• Homemade hardtack candy, fudge, buckeyes and dipped pretzels
  • Hand-crocheted doilies and other items
  • One-of-a-kind tree ornaments
  • Gifts for teachers
  • Cookie jar mixes and custom candy tins
  • Slippers for the whole family

A comfort food and bake sale will be held Friday, December 14 beginning at 10 a.m. featuring homemade chicken and noodles.

Beyond MedSpa, a division of Blanchard Valley Health System that specializes in cosmetic and aesthetic services, will have a table setup with their information on Saturday, December 15 from 10 a.m. to 1 p.m. They will be offering holiday gift sets and gift cards to purchase as well as an opportunity to win a door prize.

All proceeds benefit the activities’ program at Birchaven Village. For more information, please contact Birchaven Village at 419.424.3000.

Birchaven Village is a division of Blanchard Valley Health System, which provides a total continuum of care to more than 100,000 households in an eight-county area.

WCCOA Offers Support Groups for Caregivers

Monthly Alzheimer’s Association caregiver support ……..

Wood County, Ohio – The Wood County Committee on Aging would like to invite caregivers to our monthly Alzheimer’s Association caregiver support groups.  The Bowling Green support group will be held the second Monday of each month at 2:30p.m at the Wood County Senior Center (305 N. Main St. Bowling Green, OH).

The Walbridge support group will be held the second Tuesday of each month at 10:30a.m at the Northeast Area Senior Center (705 N. Main Street, Walbridge, OH).

*Respite is provided for care recipients at the Wood County Senior Center, (Bowling Green) during the group. No registration required to attend.  For questions, contact Jessica Ricker with the Social Services Department at 419-353-5661.

 About the Wood County Committee on Aging, Inc

The Wood County Committee on Aging was founded in September of 1973, as is dedicated to the planning and development of programs and services that will allow older adults of  Wood County to remain as independent as possible for as long as possible. As Ohio first nationally accredited senior center, the Wood County Committee on Aging, Inc is working to encourage older adults to enjoy, enrich and explore this season of life.

Holiday Entertainment with Friends and Family of All Ages

It can be a big job playing host during the holidays…….

(Family Features) Holiday entertaining is no small chore. From feeding the masses to keeping everyone happy and engaged, it can be a big job playing host during the holidays.

Photo courtesy of Getty Images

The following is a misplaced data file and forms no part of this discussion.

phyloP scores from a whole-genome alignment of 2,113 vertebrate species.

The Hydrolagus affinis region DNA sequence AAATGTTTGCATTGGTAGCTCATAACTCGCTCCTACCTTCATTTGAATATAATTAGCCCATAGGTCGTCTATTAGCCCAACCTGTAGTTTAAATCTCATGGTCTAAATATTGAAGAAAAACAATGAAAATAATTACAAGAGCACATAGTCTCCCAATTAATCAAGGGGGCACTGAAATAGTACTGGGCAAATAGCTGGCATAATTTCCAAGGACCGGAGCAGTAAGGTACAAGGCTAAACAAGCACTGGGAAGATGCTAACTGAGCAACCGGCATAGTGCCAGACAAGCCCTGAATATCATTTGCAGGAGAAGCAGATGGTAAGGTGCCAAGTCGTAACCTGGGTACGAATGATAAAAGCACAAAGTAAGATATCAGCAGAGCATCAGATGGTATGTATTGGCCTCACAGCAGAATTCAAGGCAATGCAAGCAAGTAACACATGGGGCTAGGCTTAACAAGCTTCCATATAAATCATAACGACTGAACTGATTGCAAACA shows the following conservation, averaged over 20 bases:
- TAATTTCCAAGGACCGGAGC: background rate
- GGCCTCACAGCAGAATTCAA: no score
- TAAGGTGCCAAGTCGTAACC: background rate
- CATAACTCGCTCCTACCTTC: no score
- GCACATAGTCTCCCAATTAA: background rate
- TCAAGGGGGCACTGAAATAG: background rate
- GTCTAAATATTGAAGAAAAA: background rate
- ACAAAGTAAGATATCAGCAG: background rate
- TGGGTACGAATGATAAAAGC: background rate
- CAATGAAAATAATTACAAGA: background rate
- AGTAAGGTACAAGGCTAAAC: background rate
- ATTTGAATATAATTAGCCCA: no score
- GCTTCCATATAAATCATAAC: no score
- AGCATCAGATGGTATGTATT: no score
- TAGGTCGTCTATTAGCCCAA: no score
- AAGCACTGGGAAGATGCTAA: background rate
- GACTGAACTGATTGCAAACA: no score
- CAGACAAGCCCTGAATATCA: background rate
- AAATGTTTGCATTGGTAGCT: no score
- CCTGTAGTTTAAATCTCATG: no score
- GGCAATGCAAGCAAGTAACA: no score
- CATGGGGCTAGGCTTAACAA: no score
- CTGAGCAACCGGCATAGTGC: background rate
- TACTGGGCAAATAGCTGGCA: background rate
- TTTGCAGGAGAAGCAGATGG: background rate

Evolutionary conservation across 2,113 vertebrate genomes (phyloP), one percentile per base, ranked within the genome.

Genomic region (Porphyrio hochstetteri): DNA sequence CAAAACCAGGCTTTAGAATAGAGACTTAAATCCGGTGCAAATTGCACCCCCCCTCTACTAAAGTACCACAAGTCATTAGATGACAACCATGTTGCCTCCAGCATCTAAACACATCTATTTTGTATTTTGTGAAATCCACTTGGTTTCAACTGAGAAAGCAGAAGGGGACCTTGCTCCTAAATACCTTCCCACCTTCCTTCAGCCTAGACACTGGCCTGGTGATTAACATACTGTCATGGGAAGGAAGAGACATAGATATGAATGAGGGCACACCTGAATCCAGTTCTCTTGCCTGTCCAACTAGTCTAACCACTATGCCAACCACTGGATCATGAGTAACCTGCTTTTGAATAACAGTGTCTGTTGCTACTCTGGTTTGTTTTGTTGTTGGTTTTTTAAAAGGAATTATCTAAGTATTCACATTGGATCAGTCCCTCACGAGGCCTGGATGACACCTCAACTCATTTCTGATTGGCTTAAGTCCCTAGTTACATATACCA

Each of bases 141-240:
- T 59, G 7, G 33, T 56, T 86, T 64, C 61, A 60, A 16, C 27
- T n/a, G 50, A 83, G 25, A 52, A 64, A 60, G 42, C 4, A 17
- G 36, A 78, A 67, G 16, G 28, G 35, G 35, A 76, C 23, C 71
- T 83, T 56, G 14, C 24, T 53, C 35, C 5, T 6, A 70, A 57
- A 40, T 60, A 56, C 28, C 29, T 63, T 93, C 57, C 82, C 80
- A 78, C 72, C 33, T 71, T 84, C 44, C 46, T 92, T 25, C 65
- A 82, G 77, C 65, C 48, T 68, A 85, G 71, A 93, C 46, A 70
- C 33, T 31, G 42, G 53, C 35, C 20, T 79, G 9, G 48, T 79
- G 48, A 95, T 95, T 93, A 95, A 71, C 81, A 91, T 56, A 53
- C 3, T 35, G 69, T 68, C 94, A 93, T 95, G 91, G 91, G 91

From time-saving meal options to ideas that encourage everybody to take part in the festivities, consider these tips to help make it easy to keep guests of all ages entertained:

Simply catch up. Once the whole crew gets together, make a game out of giving everyone the chance to catch up. Put topics in a hat and draw to determine which category you’ll hear about, such as “favorite vacation this year” or “the latest on the grandkids.” Go around the room and give each guest a turn to share.

Go out for a change. Rather than trying to cook at home, save time by finding a restaurant or take-out option that suits everyone’s tastes. Keep pricing in mind, as a large group can rack up quite the bill if you don’t plan ahead. Several restaurants offer special deals, such as the 10 percent discount available at select eateries for AARP members. From Italian to seafood, finding the right spot for a bite to eat with grandkids or longtime friends can be a breeze.

Catch the newest release. When you feel like getting out of the house, heading to a movie theater can provide a chance to relax, especially for family members who have traveled long distances to join the group. Re-makes of classic favorites and holiday blockbusters can put a smile on just about anyone’s face. Additionally, some theaters offer discounts for ordering tickets online ahead of time.

Deck the halls. Adding a touch of festive flair can make guests feel welcome and ready to celebrate the occasion. But you don’t have to spend hours dragging out boxes of decorations to get your home holiday-ready. Colorful flower arrangements can add instant seasonal character and cheer to a room. Some floral services make it easy and affordable to have those bouquets delivered straight to your door, so all you have to do is find the perfect spot to showcase the pretty blooms.

Head to the mall. Shopping is another option for those looking to leave cramped quarters behind, and finding last-minute holiday deals could appeal to the procrastination-inclined gift givers. Take advantage of stores offering special deals or discounts with your AARP membership.

Find more solutions for your entertaining and holiday needs at



5 Steps to Incorporate Universal Design

Before starting any remodeling project, take the time to define your needs……